Mohawk River

Mohawk River


The Mohawk River is a long river in the U.S. state of New York. It is the largest tributary of the Hudson River. The river is named for the Mohawk Nation of the Iroquois Confederacy. It is a major waterway in north-central New York.


From its source in Oneida County the Mohawk River flows generally east through the Mohawk Valley, passing by the cities of Schenectady, Amsterdam, Utica, and Rome before entering the Hudson River near Albany.

River modifications

The river and its supporting canal, the Erie Canal (a part of the New York State Canal System, called the New York State Barge Canal for much of the 20th century), connect the Hudson River and port of New York with the Great Lakes at Buffalo, New York.


The river has long been important to transportation and migration to the west as a passage between the Allegheny and Adirondack highlands. The fertile Mohawk Valley also attracted early settlers. A number of important battles of the French and Indian War and the Revolution were fought here.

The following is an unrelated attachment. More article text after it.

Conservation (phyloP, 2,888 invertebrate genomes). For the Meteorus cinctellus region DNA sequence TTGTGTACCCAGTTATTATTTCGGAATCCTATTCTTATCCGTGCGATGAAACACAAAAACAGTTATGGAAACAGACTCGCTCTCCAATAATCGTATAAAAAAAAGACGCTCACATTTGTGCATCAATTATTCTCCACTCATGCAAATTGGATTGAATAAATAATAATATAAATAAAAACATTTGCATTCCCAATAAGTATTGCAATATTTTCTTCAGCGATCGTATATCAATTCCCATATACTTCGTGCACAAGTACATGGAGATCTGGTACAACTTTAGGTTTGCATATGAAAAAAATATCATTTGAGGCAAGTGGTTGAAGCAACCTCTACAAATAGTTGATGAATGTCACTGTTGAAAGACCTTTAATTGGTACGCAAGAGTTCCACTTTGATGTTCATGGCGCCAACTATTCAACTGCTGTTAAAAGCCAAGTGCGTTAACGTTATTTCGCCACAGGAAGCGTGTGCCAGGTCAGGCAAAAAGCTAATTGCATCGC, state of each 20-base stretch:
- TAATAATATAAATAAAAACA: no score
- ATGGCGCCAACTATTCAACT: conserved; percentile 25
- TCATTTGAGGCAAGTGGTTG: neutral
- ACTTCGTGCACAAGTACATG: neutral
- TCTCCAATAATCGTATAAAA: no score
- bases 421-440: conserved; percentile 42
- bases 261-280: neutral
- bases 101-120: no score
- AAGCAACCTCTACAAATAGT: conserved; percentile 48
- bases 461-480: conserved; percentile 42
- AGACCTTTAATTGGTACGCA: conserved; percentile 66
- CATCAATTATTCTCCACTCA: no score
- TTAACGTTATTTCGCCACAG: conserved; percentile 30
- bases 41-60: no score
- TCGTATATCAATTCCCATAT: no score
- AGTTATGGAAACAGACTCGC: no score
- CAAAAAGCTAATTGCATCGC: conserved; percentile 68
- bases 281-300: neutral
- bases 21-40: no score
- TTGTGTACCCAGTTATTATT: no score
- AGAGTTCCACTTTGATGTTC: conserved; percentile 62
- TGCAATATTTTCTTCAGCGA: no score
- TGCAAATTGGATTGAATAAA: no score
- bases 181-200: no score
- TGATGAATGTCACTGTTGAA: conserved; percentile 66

In the early nineteenth century water transport was a vital means of transport both people and goods. A corporation was formed to build a canal, known as the Erie Canal, off the Mohawk River to Lake Erie. The canal cut shipping costs to Lake Erie by 95%.. It also simplified and reduced the difficulties of westward settler migration.

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